SYDNEY (Reuters) - Australian employment outpaced forecasts for a second month in December pushing the jobless rate to a nine-month low, a much-needed improvement that could forestall a near-term cut in interest rates.
The local dollar climbed 0.47% to $0.6874 AUD=D3 as the market sharply scaled back the chance of an easing from the Reserve Bank of Australia (RBA) at its policy meeting on Feb. 4.
Analysts at several major banks, including CBA, ANZ and Citi, threw in the towel on a February cut though they still expect a move at some point.
“The final employment report for 2019 was a solid one,” said Gareth Aird, a senior economist at CBA. “The labor market continues to defy the activity data.”
“It’s too soon to say rate cuts are done, but bottom line, we have removed the February rate cut in our forecasts and pushed it back to April.”
Thursday’s data showed 28,900 net new jobs were created in December, beating forecasts of 15,000 and on top of a surprisingly strong 38,400 gain in November.
The unemployment rate edged down a tick to 5.1%, the lowest reading since March last year and again under forecasts.
The breakdown on employment was a little less encouraging, with all the new jobs being part-time and full-time positions actually dipping by 300.
Still, investors wagered the fall in unemployment would weigh against the need for an imminent rate cut. Futures <0#YIB:> shifted to imply a 20% chance of a quarter-point easing next month, compared with 50% ahead of the jobs data.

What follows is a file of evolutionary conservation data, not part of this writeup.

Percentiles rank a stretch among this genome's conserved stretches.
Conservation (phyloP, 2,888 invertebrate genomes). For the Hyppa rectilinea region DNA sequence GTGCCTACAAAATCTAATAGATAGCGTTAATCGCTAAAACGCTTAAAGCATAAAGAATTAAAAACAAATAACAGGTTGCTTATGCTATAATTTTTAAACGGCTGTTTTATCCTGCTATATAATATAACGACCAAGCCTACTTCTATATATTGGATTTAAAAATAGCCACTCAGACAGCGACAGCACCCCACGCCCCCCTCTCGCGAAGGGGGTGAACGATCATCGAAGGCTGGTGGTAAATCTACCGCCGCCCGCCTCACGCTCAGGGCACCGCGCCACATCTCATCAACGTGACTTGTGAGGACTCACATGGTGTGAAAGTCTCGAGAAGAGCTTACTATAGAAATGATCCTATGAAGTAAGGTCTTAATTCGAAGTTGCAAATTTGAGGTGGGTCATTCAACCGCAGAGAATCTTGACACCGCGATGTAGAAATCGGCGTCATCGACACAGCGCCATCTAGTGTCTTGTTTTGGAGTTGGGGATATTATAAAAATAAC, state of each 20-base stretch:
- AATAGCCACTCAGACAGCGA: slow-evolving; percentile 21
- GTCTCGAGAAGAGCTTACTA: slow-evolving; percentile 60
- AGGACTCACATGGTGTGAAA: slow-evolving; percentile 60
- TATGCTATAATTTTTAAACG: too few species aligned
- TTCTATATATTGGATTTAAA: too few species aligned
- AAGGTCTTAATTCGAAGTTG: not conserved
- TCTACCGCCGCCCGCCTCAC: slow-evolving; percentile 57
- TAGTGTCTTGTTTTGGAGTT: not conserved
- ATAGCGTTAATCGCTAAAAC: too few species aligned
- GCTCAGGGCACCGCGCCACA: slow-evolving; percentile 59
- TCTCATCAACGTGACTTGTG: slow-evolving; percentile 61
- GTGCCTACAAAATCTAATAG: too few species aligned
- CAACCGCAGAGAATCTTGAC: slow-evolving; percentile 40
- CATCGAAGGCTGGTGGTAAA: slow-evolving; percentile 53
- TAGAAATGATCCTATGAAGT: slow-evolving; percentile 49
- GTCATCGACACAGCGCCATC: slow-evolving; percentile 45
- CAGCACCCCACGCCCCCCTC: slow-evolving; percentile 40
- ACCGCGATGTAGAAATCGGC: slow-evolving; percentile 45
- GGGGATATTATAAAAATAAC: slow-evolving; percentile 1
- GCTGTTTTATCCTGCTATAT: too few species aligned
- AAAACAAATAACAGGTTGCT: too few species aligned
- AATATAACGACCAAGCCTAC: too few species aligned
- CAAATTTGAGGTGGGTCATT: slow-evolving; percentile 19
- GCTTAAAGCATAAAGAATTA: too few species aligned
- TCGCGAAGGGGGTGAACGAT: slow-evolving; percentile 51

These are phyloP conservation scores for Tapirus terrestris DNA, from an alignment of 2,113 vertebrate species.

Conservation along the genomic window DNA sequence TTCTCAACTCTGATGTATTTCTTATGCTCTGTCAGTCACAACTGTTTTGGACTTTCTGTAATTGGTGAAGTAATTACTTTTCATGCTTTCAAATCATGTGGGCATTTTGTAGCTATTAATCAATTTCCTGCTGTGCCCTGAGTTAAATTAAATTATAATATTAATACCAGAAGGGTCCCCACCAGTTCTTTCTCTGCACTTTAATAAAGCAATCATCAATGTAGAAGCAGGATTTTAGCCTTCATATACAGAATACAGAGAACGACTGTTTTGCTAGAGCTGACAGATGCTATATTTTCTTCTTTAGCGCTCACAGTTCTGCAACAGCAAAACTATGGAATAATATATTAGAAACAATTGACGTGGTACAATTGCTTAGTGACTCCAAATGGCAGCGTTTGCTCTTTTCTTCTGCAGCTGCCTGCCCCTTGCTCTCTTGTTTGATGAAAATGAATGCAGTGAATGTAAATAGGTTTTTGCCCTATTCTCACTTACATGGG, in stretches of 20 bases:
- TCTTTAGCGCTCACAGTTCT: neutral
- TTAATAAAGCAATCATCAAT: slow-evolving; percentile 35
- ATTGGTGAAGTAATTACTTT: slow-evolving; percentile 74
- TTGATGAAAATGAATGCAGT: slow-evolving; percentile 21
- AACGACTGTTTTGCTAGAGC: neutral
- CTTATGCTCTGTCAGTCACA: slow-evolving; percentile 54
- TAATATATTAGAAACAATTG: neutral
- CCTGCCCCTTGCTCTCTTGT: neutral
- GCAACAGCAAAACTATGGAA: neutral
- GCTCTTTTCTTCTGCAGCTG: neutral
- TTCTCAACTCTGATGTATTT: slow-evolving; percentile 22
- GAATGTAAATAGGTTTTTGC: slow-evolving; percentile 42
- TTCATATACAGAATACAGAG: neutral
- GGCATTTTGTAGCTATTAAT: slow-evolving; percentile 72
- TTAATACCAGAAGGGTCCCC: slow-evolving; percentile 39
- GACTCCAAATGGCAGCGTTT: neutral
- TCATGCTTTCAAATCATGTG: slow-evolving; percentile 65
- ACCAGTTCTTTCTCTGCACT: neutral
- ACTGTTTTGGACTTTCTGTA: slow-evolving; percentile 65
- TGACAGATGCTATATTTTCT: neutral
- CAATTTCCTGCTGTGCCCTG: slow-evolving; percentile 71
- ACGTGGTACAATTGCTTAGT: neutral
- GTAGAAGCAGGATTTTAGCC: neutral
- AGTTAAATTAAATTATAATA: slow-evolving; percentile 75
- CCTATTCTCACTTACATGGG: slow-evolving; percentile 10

A move to 0.5% was still priced at 78% by May, though again that was down from almost 100% before the report.
The RBA has long argued unemployment needs to fall to at least 4.5% to deliver a desperately-needed lift in wage growth, which has been stuck around 2.3% for a year or more.
That was a major reason it cut rates three times last year to a record low of 0.75%, though with only limited success.
The central bank specifically highlighted the risks to unemployment at its December meeting, saying policy would be reviewed in February should the outlook deteriorate.
The dip in unemployment will be a relief to the conservative government of Prime Minister Scott Morrison, which has drawn widespread criticism for its reaction to bushfires sweeping the country, and charges it was not doing enough to address climate change.
The fires have smothered Sydney and Melbourne in smoke and scared off tourists at the peak of the summer holiday period. It has also darkened the mood of consumers when they were already fretting over stagnant wages and mountains of debt.
Economists estimate the cost to Australia’s A$2 trillion ($1.37 trillion) economy could be as high as A$5 billion and perhaps shave 0.25 points off gross domestic product in the December and March quarters.
“The current bushfire season – underway since September – is a national tragedy,” said NAB chief economist Alan Oster. “The economic impact in bushfire-affected areas has been extreme.”
“While it is unlikely that the fires were a major influence on national December retail sales, there may be much more substantial second round impacts in January and February.”
Adding to the woe has been the sudden outbreak of a new type of coronavirus in China, which could curb tourism over Lunar New Year and beyond. Australia is a major holiday destination for the Chinese with 1.4 million trips made annually.
Editing by Sam Holmes and Jacqueline Wong